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Prince Kimbundu Ailstock’s descendants in Fredericksburg

Over time, family surnames changed for one reason or another. Sometimes it is due to illiteracy in American English, and sometimes it is self-imposed to evade something or someone. For many African Americans, it was essential to put some distance between their wardens or distant white relatives. Adding a “t” to Johnson, for example, gave the family a new identity: Johnston, an instant clean break from the past.

For the Ailstock family, the culprit was the illiteracy of American record keepers. Around 1870, their name took on a new phonetic spelling: Hailstalk, and voilà, an instant disconnection from the past. Fortunately, the records of the original spelling have survived to tell this story about a patriotic family whose origins hail from Angola. The patriarch of the Hailstalk family in Fredericksburg is Prince Kimbundu Ailstock. He was born about 1700 in the Angolan Kingdom of Ndongo, where the Kimbundu people still live. Like most early Africans who arrived here, he spoke in his Bantu-Kikongo language. According to Dr. Robert Slenes, the indentured Angolans of the 17th century gave themselves a new name that told how they came to be in the New World in just one word: Melungeon. He suggests that Melungeon comes from the Bantu-Kikongo word malungu, which means “great canoe” or “Mother canoe”.

Prince Kimbundu was free to marry Margaret (nee Cosword/Cowherd), and from that marriage, they had one son, Michael, born about 1724 in Hanover County. The precise location today would be near the Northeast Creek in Louisa County. Michael and his wife, who was also his second cousin, Rebecca Goins, once owned 353 acres of land in Louisa and had the following children together: Absalom, John, Mary, Elizabeth, Joseph, Michael, Jr., Susanna, William, Charles, Lucy, and James. Generations of Ailstocks benefited from the freedom to move, own, litigate, and marry since their forefather Prince Kimbundu arrived in the Virginia colony, as would be expected.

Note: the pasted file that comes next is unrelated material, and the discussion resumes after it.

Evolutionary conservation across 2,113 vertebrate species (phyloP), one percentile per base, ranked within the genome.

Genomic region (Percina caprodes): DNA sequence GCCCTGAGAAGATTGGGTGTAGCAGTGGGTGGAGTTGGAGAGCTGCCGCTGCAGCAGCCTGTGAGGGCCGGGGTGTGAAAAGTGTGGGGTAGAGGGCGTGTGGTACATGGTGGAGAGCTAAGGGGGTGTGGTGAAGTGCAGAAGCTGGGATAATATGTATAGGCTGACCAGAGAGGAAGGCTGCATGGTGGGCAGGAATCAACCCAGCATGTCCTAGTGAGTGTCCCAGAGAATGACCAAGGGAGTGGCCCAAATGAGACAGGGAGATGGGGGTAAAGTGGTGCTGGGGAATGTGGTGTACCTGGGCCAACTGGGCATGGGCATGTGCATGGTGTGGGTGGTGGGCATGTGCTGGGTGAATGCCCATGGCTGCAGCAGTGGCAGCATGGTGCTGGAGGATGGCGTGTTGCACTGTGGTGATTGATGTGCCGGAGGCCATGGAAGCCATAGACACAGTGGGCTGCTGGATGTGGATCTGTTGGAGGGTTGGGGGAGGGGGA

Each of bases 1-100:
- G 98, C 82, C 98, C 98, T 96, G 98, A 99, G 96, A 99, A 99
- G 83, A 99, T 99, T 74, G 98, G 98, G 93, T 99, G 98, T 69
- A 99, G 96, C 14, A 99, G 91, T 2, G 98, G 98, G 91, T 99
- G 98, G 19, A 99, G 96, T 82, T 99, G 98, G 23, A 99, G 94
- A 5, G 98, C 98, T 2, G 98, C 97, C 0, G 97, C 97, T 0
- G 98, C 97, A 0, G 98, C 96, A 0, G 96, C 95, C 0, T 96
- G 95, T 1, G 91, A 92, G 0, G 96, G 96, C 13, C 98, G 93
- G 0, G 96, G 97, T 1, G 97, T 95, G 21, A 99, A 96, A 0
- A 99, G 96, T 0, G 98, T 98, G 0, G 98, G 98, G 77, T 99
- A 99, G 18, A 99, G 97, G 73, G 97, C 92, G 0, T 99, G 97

What was not expected was for anyone in the collective Ailstock family to volunteer to fight for the freedom of American colonists, considering the conditions under which the prince first arrived, not to mention the social and political conditions they endured with their “free” status. However, they believed that freedom was worth defending even though all around them, their African brothers and sisters were swollen with the discomfort of American exceptionalism. They proved their fidelity to the idea of freedom as a human concept that belonged to everyone regardless of status.

Listed in the United States Revolutionary War Rolls (1775-1783), Michael Sr. served in the 6th Regiment as a drummer for two (2) years. His 16-year-old son Charles enlisted in 1776 as a gunner in the 3rd Virginia Regiment and was officially discharged in 1780. Just a few years later, when the first attack on the U.S. Capital occurred, Charles and his younger brother James enlisted in the 6th Regiment during the War of 1812. The pension records for Revolutionary War soldiers show that Michael’s son, Absalom, applied for and began receiving his pension in 1837, some 53 years after the Revolutionary War.